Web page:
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Friday, March 31, 2023
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Census: USVI Population Down Since 2000

The U.S. Virgin Islands’ population shrank slightly over the past decade, according to official 2010 U.S. Census data released Wednesday.

As of April, 2010 the total population of the territory was 106,405, according to the Census. This is a little less than a two percent decline from the 2000 census count of 108,612.

St. Croix’s population showed the largest change, decreasing two percent to 50,601 as of last April, down from 53,234 in 2000. Within St. Croix, Frederiksted decreased from 3,767 to 3,091 – a whopping 17.9 percent drop. The north central census subdistrict, encompassing Calquhoun, Glynn and points north to the seashore, declined 13.6 percent from 5,760 to 4,977.

St. Thomas actually increased by a hair less than one percent, from 51,181 to 51,634. Water Island, the north side of the island, and the eastern and western parts of the island all saw growth, while Tutu and Charlotte Amalie saw declines.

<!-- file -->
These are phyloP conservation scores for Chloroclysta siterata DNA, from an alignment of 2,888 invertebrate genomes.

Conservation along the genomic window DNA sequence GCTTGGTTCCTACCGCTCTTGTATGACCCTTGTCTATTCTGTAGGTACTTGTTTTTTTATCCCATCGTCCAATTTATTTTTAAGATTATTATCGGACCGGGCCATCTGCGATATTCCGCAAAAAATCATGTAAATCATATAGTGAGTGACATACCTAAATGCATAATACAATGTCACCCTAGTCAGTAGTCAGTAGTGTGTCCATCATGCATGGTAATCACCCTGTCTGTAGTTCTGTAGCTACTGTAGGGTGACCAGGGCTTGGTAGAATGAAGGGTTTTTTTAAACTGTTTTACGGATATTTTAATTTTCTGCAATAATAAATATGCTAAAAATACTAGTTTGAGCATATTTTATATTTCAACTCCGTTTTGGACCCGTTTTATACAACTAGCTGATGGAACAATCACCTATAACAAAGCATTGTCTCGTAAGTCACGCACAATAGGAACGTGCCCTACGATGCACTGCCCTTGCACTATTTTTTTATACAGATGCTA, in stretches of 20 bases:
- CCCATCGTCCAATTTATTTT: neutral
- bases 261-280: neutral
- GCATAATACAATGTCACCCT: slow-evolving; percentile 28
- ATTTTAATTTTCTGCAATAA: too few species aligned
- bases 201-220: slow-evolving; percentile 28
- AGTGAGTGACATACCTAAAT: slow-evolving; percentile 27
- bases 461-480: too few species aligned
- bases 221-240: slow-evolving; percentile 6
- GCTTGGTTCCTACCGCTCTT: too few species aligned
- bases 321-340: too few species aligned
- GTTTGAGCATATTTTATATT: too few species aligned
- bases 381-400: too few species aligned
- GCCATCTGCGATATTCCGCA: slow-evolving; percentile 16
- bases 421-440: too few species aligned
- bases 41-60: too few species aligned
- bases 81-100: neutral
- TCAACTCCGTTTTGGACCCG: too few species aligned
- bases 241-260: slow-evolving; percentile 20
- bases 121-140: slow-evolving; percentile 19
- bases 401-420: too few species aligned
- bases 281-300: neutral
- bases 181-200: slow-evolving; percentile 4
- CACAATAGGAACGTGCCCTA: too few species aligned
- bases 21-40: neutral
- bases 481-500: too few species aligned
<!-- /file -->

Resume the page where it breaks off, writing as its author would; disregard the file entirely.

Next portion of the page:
St. John decreased by 27 individuals, from 4,197 in 2000 to 4,170 as of April 2010.

The Census Bureau has also released digital files of large scale block maps of the territory, down to the census block level, for every state and territory, including the USVI. Professionals and others with geographic information system software can also download specialized relational mapping files called TIGER/Line Shapefiles.

The Census released information on all the island territories today, except for Puerto Rico, which was released earlier.

Guam increased from 154,805 to 159,358. American Samoa decreased from 57,291 to 55,519. The Northern Mariana Islands decreased sharply from 69,221 to 53,883.

Wednesday’s releases showed just overall population figures. Next year, the Census Bureau will release basic demographic, social, economic and housing data, according to the bureau’s statement.

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